Softground etching and aquatint printed in brown, hand-colored with watercolor
Support: Wove paper
Sheet: 45.3 x 63.2 cm (17 13/16 x 24 7/8 in.); Platemark: 22.7 x 54.5 cm (8 15/16 x 21 7/16 in.)
Gift of John Bonebrake 2006.226
Catalogue raisonné: Abbey 102, 15b with letters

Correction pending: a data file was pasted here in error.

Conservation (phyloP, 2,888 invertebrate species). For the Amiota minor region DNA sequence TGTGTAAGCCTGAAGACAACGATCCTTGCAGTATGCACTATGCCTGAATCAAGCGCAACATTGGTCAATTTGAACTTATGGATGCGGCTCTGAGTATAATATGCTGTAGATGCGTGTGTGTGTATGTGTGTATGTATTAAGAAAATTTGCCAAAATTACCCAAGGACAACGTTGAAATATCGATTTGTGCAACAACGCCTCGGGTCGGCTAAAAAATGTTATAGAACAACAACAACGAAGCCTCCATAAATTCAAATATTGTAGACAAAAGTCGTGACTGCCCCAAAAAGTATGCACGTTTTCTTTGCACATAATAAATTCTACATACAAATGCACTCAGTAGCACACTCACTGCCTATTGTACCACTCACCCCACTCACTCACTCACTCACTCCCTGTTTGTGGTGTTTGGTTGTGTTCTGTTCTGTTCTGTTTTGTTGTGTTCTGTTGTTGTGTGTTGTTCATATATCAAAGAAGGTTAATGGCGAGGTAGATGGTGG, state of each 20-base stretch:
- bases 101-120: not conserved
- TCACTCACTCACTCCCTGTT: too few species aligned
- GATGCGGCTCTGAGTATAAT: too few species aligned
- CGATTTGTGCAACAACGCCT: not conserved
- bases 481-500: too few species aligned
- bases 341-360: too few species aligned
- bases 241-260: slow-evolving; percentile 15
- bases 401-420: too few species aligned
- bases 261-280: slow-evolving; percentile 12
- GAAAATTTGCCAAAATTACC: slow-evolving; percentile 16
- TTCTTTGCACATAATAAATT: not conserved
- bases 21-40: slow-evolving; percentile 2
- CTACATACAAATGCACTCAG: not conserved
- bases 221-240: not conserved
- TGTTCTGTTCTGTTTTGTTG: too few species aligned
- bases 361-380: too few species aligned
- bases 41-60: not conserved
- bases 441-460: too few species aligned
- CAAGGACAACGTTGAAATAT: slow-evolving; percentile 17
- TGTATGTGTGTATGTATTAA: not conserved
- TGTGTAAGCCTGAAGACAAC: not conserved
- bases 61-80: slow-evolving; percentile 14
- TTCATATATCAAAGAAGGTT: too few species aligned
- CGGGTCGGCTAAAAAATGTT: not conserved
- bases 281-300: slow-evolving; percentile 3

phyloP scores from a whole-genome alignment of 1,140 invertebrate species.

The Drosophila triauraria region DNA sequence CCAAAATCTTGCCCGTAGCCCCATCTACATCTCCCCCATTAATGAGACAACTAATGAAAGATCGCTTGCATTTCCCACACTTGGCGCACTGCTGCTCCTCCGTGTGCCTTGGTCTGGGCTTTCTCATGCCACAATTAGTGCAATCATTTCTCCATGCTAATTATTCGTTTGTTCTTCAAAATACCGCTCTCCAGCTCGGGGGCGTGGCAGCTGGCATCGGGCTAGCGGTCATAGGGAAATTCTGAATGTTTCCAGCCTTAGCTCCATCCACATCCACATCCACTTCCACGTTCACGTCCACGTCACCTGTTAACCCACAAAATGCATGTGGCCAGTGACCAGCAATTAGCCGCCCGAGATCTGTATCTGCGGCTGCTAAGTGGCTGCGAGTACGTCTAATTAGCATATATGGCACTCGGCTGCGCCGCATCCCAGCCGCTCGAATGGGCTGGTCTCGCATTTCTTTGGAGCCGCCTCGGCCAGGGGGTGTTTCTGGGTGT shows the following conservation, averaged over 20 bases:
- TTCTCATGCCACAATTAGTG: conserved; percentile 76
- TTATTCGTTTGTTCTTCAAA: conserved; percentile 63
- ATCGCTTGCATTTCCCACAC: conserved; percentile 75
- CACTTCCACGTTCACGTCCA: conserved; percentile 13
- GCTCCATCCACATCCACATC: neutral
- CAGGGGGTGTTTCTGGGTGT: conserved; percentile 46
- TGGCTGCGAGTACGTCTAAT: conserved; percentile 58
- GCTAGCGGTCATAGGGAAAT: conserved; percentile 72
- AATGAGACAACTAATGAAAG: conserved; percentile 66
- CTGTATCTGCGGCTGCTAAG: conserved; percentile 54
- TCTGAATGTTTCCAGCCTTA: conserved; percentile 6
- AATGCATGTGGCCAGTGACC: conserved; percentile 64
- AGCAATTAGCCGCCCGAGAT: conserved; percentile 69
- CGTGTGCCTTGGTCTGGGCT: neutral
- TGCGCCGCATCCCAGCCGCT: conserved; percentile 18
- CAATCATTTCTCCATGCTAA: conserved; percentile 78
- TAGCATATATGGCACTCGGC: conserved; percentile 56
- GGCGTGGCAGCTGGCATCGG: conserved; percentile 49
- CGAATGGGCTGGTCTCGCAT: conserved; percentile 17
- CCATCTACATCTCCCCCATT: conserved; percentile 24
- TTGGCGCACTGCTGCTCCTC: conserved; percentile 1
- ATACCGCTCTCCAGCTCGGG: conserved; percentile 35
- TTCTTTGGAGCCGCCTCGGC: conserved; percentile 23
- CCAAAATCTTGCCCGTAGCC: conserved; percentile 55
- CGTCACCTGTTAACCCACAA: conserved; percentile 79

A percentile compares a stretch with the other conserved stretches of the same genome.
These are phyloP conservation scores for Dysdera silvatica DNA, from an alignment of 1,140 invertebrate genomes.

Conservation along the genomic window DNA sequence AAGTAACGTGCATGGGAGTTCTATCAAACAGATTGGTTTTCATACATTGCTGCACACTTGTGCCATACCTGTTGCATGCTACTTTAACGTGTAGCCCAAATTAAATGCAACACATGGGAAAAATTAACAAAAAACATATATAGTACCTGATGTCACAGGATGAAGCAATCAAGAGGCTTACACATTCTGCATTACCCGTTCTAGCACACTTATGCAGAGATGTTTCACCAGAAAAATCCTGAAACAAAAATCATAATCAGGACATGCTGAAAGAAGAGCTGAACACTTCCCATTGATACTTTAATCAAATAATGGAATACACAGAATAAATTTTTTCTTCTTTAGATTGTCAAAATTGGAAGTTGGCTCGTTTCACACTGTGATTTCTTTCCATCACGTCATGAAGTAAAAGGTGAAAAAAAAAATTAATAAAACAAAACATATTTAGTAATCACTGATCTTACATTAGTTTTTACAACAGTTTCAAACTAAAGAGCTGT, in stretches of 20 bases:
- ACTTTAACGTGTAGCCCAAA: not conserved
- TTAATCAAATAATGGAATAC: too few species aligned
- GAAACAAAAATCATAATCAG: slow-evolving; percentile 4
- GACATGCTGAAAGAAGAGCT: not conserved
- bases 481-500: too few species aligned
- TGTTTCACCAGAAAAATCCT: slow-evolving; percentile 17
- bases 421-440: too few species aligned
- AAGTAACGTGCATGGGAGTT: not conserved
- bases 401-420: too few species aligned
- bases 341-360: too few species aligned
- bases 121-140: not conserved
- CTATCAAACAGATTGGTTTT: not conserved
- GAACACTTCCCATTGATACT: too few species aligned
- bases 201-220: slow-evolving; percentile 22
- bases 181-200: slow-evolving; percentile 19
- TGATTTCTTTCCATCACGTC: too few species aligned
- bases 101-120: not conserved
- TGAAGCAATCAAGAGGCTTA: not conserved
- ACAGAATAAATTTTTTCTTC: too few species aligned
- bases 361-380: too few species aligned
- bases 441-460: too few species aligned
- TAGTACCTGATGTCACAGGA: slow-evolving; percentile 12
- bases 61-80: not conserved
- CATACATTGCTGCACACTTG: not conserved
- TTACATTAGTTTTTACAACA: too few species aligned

Girtin, along with his rival J. M. W. Turner, extended the technical possibilities of watercolor and in doing so demonstrated that watercolors could have the visual impact of oils. His reduction of landscape to simple and monumental forms, his panoramic compositions, and his sensitivity to natural effects, such as cloud formations, influenced subsequent generations of watercolor painters. Anxious to take advantage of the Peace of Amiens (October 1, 1801), Girtin went to Paris to see the artistic treasures brought back from Italy by Napoleon and installed in the Louvre. He made graphite sketches of the city and its environs and upon his return to London made etchings based on his drawings. Girtin died of tuberculosis shortly thereafter, and the series was published by his widow and brother.
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